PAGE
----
The chassis is an important part of the robot's movement. From the initial concept, the structural parts plus the wheels, the motor and the corresponding drive circuit are the chassis. However, today's robot chassis is not only simple to achieve movement, but also has autonomy. It needs to achieve functions such as autonomous positioning, mapping and path planning, and can achieve intelligent walking even without human intervention.
The chassis, as the foundation for robots to achieve autonomous movement, has a relatively higher threshold for research and development. It not only integrates a variety of sensors, but also combines core technologies such as algorithms. It is difficult for companies without certain strength to achieve product landing, even in integrated debugging. It takes a lot of effort.
The robot chassis integrates multiple sensors such as lidar, depth camera, ultrasonic and anti-drop, and combines high-performance SLAM algorithms. It has a reliable and easy-to-use positioning and navigation solution. Even in the face of various complex environments, it can also achieve functions such as autonomous path planning and obstacle avoidance.
It can help service robots scan the surrounding environment at all times, provide map data, build high-precision maps, and realize autonomous path planning and navigation functions based on the map data.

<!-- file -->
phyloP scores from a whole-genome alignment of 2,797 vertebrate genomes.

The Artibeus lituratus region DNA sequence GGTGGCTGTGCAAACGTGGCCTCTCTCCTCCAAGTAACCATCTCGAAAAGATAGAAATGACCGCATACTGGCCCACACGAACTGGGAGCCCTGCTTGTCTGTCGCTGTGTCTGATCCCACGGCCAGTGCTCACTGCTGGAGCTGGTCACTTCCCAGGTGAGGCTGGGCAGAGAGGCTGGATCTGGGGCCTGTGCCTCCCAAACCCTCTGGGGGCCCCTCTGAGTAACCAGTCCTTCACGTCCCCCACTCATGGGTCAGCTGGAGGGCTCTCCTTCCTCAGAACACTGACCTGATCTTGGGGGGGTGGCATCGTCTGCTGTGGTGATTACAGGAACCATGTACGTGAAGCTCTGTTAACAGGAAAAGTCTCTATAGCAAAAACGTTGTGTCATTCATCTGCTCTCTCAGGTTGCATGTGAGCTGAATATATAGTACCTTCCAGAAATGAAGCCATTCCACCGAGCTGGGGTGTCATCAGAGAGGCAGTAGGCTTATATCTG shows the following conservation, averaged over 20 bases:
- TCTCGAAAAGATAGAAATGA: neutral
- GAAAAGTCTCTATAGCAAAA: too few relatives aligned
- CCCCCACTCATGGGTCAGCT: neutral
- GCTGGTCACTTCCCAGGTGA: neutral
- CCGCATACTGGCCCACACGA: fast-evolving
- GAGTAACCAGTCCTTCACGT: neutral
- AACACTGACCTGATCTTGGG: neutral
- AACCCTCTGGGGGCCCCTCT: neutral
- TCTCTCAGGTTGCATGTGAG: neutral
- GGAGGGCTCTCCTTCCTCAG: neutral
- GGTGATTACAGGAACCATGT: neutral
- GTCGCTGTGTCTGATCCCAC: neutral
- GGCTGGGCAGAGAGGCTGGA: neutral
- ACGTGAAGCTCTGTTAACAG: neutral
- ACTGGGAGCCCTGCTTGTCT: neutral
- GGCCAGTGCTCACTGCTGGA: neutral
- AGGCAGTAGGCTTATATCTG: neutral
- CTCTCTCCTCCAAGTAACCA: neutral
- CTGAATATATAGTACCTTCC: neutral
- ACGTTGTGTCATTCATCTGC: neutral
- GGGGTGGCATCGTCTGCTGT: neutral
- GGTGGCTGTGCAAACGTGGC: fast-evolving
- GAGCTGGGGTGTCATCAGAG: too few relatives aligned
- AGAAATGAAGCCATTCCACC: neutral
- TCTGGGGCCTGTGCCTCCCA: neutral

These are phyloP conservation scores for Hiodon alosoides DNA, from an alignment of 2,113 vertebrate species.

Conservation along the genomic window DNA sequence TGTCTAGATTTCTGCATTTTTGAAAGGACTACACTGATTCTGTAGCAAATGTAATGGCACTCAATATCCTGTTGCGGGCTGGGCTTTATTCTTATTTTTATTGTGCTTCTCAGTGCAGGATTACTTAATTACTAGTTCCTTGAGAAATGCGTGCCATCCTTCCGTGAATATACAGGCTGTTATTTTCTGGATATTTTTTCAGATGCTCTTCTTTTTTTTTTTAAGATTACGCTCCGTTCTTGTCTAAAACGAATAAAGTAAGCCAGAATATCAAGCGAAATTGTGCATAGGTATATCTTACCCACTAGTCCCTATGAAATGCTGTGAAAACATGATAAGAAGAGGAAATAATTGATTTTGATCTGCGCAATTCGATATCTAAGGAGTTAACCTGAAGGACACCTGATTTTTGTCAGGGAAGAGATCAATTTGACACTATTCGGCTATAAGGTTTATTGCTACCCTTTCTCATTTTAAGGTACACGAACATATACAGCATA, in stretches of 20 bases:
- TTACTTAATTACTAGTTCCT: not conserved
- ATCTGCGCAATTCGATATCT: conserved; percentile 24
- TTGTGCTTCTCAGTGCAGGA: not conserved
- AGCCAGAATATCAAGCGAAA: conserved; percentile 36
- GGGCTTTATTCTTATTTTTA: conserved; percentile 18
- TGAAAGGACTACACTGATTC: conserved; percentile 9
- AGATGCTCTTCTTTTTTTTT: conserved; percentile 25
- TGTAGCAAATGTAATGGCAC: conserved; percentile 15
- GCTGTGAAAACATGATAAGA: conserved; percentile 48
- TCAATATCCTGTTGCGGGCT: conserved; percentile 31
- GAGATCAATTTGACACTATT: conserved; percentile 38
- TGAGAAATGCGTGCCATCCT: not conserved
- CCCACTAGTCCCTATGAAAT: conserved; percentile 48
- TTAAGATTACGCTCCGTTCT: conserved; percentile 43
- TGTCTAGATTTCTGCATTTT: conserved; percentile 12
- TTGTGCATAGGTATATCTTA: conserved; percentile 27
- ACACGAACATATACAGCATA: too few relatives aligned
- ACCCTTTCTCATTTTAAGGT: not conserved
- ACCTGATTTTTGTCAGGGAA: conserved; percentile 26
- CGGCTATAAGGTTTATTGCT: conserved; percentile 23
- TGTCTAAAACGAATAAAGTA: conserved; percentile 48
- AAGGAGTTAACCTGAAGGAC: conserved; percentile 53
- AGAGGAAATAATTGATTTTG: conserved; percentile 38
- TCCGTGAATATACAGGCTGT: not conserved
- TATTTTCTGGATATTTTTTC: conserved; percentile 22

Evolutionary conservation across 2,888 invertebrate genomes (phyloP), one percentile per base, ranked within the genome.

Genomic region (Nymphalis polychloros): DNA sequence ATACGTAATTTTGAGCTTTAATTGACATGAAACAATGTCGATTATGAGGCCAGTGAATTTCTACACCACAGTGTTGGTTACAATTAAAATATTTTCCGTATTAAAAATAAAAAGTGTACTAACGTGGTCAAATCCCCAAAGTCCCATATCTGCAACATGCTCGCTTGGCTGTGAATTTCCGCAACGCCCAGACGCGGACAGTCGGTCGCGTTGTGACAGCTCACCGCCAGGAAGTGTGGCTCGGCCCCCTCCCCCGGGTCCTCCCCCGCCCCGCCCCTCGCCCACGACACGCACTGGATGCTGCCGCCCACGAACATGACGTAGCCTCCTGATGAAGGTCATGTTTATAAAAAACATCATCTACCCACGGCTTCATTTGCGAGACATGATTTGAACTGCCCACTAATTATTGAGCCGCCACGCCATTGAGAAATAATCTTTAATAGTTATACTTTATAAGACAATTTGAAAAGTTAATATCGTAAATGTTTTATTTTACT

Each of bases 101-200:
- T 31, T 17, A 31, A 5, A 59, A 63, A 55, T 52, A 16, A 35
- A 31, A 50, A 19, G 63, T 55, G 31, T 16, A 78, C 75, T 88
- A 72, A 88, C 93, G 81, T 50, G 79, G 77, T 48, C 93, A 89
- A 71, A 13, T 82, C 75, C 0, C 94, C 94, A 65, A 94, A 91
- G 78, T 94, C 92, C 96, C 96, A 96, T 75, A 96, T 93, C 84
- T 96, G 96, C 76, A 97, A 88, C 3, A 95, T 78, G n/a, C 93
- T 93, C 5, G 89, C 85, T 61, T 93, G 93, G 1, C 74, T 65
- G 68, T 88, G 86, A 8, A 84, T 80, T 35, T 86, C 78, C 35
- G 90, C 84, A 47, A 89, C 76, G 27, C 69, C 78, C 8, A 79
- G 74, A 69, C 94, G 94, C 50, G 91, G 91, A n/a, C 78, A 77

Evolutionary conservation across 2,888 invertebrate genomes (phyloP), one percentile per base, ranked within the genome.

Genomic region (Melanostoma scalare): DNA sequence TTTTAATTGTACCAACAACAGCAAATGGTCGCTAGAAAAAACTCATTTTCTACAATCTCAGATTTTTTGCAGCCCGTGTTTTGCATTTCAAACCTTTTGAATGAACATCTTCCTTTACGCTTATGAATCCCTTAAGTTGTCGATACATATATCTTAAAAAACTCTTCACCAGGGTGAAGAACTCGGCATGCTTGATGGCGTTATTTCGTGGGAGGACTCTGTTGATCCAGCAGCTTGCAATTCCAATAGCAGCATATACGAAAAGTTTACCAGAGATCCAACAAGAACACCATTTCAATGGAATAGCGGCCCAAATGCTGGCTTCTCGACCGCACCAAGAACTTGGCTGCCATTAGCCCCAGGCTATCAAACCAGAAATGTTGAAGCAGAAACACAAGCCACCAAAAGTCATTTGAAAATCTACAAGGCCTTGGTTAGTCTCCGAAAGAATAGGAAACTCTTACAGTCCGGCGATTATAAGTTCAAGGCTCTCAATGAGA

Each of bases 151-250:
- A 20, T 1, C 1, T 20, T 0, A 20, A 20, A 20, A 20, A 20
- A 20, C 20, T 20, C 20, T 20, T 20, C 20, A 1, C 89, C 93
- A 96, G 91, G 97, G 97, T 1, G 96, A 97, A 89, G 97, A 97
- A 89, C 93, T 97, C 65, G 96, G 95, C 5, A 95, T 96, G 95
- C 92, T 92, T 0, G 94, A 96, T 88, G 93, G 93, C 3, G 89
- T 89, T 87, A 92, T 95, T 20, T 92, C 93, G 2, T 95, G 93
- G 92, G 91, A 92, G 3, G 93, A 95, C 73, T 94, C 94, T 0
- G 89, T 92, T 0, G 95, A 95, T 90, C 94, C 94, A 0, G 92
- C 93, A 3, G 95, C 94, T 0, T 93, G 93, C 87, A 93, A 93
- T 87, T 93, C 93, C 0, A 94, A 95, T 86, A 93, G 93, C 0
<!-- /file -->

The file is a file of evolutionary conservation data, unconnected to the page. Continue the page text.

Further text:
It can detect obstacles located above the radar scanning plane and send signals to avoid them in time.
When working, it can accurately detect obstacles such as glass and mirrors with high transparency, so that it can avoid them in time before approaching these objects.
It can help the robot to detect the surrounding working environment 360°, determine whether there are boundaries, steps, slopes, etc. in the working area, so as to send a request signal to avoid falling.
In addition to the fusion of the above sensors, SLAM technology is also the key to its realization of intelligent mobility. It mainly solves the problem of map construction and real-time positioning of service robots, while autonomous navigation needs to solve the autonomous interaction between intelligent mobile robots and the environment, especially the problem of point-to-point autonomous movement, which requires more technical support.
From the point of view of motion planning, there are mainly global path planning and local path planning. Global planning, as the name implies, is the top-level motion planning logic. It finds the fastest path to the target point on the map according to the robot's pre-recorded environment map and combined with the robot's current position and the position of the task target point. Local planning, when the environment changes or the path planned by the upper layer is not conducive to the actual walking of the robot (for example, the robot encounters obstacles in the process of walking), the local path planning will be fine-tuned.